I Don’t Have a Microwave—And I Don’t Want One. Here’s Why
Reheated leftovers aren't that thrilling, but they’re a necessary part of life. Reheated leftovers without the help of a microwave may sound like the bane of your first-world existence, but for me, it’s been the best thing to happen to my leftovers (which I prefer to call “nextovers”). Plus, I never have to worry about my lunch turning into an abstract art exhibit of explosive splatters from electromagnetic waves.
Sure there are plenty of times I fall victim to laziness and find myself eating cold Pad Thai straight out of the Tupperware container in front of my fridge, but for the most part, I make a concerted effort to enjoy my leftovers in a civilized fashion (i.e. heated through).
When I tell people I don't have a microwave, they usually ask me a number of questions like: How do you reheat such noodle dishes without a microwave? How about soup? Wings? PIZZA? Don’t worry, I have answers for you. Most of which will turn your nextovers into meals you’re actually excited about eating (again).
I use my stovetop.
This is my preferred method for most reheating because it’s quick and provides uniform, gentle heating. If you’re reheating any kind of grain-based dish, like stir fry or pasta, heat a small glug of neutral cooking oil in a nonstick or cast-iron skillet over medium-low to medium heat. Once warm, add your leftovers, give them a good toss, cover the pan, and let them reheat for about 5 minutes, stirring often. Covering the pan creates steam that helps lock in moisture.
If you’re reheating soup or broth-based dishes like curry, apply the same method to a small saucepan. Resist the urge to crank the heat up too high, or you'll run the risk of overcooking your already-cooked food. Or, even worse, you’ll end up with some bites that are scorching hot and others that are barely warmed through.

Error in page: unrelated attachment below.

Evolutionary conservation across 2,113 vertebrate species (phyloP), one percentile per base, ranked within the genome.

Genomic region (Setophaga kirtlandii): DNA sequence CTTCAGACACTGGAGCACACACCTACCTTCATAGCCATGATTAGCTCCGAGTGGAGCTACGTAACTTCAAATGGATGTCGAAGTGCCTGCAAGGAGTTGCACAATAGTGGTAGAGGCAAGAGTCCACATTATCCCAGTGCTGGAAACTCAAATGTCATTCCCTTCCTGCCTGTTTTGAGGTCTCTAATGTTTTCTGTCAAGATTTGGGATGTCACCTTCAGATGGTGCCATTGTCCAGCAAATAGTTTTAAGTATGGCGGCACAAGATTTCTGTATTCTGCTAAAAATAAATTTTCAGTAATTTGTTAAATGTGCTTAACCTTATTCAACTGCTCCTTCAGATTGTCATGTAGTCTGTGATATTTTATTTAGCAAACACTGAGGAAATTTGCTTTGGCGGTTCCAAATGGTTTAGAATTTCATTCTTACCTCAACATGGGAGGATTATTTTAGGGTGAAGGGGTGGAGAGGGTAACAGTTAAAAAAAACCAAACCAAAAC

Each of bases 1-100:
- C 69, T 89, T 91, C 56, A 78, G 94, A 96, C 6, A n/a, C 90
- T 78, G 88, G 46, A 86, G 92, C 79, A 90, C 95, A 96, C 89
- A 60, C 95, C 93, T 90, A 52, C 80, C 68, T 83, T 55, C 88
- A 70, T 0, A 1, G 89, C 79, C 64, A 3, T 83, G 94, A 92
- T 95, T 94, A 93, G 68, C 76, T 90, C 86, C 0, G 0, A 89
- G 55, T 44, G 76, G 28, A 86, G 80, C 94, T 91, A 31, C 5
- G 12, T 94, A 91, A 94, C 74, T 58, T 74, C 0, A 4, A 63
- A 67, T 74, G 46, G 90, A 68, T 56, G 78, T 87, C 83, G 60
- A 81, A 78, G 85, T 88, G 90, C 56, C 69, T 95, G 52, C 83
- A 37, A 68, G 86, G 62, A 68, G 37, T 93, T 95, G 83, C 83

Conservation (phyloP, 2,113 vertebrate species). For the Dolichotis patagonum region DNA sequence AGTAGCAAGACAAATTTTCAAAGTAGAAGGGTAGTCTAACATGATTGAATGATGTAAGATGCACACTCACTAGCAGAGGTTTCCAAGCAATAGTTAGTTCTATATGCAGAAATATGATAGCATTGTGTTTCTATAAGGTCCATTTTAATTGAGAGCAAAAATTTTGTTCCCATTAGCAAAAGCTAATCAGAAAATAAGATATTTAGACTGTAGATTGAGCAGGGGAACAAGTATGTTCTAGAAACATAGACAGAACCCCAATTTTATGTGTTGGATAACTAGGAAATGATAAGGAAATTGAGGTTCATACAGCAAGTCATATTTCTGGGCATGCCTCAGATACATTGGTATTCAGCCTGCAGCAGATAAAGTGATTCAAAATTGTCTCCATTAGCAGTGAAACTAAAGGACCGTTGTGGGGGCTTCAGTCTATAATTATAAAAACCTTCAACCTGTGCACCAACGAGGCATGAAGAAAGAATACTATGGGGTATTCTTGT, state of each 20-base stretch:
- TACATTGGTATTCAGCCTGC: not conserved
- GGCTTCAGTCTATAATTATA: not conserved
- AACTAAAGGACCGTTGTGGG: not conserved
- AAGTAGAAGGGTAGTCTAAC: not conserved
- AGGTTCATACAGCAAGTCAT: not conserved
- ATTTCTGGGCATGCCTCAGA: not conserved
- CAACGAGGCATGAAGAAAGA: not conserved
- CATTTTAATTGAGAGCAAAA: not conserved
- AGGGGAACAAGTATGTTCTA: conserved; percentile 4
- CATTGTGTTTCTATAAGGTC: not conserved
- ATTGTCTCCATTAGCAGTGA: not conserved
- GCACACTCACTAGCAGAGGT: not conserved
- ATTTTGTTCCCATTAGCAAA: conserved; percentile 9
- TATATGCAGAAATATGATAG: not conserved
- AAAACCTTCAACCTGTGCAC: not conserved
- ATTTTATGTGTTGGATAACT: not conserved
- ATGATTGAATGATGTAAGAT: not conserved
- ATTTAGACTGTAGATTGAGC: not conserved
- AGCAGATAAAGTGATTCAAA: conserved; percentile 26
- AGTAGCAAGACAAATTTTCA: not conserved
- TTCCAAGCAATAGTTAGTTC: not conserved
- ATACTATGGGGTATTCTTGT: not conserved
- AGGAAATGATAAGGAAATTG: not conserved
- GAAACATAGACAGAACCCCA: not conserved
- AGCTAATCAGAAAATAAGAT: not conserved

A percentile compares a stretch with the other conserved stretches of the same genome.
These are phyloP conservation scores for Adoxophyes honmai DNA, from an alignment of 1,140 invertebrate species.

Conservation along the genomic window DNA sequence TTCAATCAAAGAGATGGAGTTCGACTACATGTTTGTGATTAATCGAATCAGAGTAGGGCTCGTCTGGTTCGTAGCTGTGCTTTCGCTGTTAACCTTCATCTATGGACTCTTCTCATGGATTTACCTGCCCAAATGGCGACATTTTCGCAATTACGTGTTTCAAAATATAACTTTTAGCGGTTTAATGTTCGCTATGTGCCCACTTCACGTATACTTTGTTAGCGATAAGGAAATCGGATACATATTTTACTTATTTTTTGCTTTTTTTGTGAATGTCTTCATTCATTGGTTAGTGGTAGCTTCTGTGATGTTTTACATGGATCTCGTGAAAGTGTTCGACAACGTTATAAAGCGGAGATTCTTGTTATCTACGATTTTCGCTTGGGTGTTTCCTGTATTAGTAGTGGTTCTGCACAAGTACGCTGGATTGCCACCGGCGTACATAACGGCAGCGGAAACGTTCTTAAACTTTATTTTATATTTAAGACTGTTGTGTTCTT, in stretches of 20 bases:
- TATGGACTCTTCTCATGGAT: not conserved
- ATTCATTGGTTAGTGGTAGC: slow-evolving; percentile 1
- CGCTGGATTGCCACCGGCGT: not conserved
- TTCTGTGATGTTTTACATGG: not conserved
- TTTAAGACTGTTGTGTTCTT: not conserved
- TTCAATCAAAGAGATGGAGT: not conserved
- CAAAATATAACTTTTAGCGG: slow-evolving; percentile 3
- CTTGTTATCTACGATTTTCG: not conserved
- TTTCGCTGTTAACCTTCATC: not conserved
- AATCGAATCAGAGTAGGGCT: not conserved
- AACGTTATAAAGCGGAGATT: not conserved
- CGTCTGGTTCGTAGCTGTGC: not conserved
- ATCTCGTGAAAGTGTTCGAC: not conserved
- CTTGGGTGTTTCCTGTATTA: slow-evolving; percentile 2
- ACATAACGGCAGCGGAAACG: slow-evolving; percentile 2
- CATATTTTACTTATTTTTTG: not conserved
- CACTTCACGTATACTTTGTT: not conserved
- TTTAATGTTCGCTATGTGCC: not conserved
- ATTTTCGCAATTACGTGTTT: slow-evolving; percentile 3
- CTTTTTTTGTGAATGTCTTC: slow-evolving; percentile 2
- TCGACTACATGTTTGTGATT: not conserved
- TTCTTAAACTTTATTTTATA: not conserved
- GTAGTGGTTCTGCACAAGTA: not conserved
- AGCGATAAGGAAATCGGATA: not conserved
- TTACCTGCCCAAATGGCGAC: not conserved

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I rely on my toaster oven.
This may be the best kitchen appliance when you’re cooking (or reheating) for one. The toaster oven has the same basic functionality as an actual oven, but in a condensed, countertop-friendly size. Use it to re-crisp fried or breaded foods, refresh crusty bread, or to reheat grilled meats, sandwiches, or pizza.
To avoid the food drying out, aim for a low-temperature (no more than 350°F), and check on your food periodically until it's heated through.
For bigger dishes, I crank up the conventional oven.
Sometimes you just need to call in the heavy artillery. When it comes to casseroles, roasts, lasagnas, or cheesy baked pasta dishes, most other kitchen appliances (including the microwave) fall short in terms of uniform heating. Set your oven to 350°F, cover your food with foil to prevent the top from drying out, and let it sit inside the oven while it preheats.
Gently increasing the temperature of the food helps maintain its original texture and integrity. Start the timer at 20 minutes and check it periodically. Depending on how thick or dense the food is, you may need a solid 30 minutes.
Although I’m not on an anti-microwave crusade here, I will say that microwave freedom has greatly enhanced the quality and excitement level of my nextovers. It’s also nice to have more counter space without an unsightly, always-dirty zap box shoved in the corner. Ditching the ‘wave may also help you make better food choices (Hot Pockets and TV dinners bare little appeal without a microwave). Just don’t ask me about popcorn.